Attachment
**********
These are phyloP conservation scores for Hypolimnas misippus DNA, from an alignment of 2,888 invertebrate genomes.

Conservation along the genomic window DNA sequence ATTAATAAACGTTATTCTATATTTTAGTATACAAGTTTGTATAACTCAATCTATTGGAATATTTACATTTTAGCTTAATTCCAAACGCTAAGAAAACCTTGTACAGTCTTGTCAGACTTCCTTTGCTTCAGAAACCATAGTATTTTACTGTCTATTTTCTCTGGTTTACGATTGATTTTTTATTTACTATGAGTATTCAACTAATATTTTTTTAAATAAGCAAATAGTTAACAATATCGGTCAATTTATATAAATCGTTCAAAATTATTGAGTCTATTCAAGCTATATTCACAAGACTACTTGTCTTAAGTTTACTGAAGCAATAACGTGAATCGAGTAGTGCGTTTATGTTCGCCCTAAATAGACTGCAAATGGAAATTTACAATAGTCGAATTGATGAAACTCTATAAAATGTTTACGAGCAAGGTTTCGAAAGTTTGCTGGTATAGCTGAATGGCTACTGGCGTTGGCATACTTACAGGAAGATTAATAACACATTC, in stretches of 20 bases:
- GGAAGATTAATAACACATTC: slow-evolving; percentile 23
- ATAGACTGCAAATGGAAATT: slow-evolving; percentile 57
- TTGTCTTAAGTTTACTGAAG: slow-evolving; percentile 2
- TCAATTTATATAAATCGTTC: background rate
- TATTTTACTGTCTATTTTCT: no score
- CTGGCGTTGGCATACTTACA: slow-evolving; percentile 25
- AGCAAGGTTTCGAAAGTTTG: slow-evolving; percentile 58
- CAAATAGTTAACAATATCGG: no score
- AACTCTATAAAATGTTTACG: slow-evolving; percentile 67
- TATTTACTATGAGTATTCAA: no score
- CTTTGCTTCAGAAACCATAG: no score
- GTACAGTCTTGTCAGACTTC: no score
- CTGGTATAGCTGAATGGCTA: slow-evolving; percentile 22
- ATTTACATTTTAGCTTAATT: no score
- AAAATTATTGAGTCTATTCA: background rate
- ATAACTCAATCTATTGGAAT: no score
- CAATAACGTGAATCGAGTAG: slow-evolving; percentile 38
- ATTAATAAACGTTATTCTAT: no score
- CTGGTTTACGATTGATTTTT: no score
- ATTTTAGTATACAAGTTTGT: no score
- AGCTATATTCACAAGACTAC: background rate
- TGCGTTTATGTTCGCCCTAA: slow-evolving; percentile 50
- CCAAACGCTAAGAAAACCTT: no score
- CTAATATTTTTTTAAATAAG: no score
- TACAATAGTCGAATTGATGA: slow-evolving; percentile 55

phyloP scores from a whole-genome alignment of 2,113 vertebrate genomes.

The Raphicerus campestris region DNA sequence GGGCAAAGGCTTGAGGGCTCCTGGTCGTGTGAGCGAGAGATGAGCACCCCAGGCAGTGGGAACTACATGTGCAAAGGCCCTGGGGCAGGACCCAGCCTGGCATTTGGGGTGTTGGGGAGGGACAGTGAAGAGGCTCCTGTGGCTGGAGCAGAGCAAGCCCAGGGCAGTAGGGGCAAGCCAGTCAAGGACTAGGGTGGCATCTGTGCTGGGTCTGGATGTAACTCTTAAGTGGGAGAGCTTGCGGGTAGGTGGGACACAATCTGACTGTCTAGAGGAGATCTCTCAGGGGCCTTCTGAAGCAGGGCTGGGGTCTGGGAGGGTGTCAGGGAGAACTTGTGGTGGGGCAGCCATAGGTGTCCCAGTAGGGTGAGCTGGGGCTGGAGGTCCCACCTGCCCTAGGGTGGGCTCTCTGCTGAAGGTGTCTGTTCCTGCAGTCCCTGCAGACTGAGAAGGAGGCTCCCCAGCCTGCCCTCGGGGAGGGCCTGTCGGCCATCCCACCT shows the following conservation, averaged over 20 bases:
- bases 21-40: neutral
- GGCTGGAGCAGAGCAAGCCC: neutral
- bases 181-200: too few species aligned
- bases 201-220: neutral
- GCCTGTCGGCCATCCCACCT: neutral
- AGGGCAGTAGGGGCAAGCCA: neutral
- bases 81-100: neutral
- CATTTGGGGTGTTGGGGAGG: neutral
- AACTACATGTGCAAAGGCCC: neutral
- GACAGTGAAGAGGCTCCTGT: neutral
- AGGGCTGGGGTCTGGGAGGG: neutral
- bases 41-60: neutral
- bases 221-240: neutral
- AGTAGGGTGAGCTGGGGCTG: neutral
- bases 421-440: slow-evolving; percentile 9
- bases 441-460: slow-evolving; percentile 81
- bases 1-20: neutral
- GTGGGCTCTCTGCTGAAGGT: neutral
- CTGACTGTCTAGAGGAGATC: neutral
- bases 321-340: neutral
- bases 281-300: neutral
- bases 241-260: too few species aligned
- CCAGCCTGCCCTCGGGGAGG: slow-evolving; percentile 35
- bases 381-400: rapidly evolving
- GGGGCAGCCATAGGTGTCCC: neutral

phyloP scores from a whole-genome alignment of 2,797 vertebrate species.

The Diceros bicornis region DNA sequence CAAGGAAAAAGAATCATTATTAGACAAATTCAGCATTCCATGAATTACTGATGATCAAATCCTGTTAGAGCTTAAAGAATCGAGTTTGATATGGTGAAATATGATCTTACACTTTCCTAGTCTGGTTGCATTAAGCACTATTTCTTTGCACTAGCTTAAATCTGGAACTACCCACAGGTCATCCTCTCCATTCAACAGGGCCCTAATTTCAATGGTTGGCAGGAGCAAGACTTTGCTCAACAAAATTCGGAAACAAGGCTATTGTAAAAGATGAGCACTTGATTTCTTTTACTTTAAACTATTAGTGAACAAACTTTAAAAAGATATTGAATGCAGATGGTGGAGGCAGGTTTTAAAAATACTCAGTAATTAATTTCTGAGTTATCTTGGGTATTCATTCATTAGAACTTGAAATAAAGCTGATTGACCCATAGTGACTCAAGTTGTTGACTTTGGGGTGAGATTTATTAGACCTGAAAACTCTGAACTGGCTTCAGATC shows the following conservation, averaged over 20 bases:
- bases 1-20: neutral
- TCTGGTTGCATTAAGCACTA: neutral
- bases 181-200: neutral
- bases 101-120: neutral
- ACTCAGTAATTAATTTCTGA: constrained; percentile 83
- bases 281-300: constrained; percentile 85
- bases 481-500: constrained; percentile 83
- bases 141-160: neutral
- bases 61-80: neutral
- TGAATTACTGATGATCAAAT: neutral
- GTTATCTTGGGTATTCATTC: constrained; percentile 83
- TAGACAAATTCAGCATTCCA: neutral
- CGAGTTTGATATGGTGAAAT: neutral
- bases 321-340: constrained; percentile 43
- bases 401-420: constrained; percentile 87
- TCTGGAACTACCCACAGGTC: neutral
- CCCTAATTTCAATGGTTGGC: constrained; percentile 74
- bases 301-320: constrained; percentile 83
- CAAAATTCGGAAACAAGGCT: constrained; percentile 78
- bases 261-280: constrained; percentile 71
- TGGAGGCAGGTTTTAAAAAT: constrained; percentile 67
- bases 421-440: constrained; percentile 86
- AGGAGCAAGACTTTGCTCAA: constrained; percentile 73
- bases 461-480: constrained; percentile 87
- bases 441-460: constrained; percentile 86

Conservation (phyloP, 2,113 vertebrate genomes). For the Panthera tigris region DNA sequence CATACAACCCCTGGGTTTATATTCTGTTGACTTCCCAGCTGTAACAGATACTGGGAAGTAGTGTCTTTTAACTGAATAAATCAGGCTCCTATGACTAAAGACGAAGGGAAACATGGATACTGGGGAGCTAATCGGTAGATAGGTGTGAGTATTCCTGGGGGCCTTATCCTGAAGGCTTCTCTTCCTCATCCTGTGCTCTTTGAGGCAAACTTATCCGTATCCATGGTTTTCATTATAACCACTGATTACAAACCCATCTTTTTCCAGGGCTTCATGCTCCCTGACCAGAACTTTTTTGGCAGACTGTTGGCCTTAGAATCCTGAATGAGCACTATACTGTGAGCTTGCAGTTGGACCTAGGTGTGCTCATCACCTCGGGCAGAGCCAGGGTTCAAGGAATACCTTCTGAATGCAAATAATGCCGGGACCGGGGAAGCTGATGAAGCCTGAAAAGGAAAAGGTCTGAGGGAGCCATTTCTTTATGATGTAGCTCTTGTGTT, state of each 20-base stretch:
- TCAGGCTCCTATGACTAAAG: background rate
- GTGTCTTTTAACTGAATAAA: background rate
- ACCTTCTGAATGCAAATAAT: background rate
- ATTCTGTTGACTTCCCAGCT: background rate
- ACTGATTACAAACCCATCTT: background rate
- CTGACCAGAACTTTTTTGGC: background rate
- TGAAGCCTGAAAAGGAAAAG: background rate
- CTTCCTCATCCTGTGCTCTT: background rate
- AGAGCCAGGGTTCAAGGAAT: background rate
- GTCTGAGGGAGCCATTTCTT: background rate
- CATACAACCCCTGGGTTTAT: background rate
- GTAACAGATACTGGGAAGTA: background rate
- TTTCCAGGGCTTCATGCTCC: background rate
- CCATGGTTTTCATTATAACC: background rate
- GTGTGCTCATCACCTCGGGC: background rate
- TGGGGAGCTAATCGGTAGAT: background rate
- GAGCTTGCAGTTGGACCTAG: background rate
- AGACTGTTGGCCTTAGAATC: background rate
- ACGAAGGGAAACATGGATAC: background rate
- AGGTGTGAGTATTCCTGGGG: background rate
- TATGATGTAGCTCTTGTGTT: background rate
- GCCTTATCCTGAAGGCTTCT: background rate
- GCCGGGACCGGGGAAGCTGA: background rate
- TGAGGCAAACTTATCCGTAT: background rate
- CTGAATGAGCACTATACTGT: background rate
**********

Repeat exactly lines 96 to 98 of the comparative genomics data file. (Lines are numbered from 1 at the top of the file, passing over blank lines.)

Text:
- CCATGGTTTTCATTATAACC: background rate
- GTGTGCTCATCACCTCGGGC: background rate
- TGGGGAGCTAATCGGTAGAT: background rate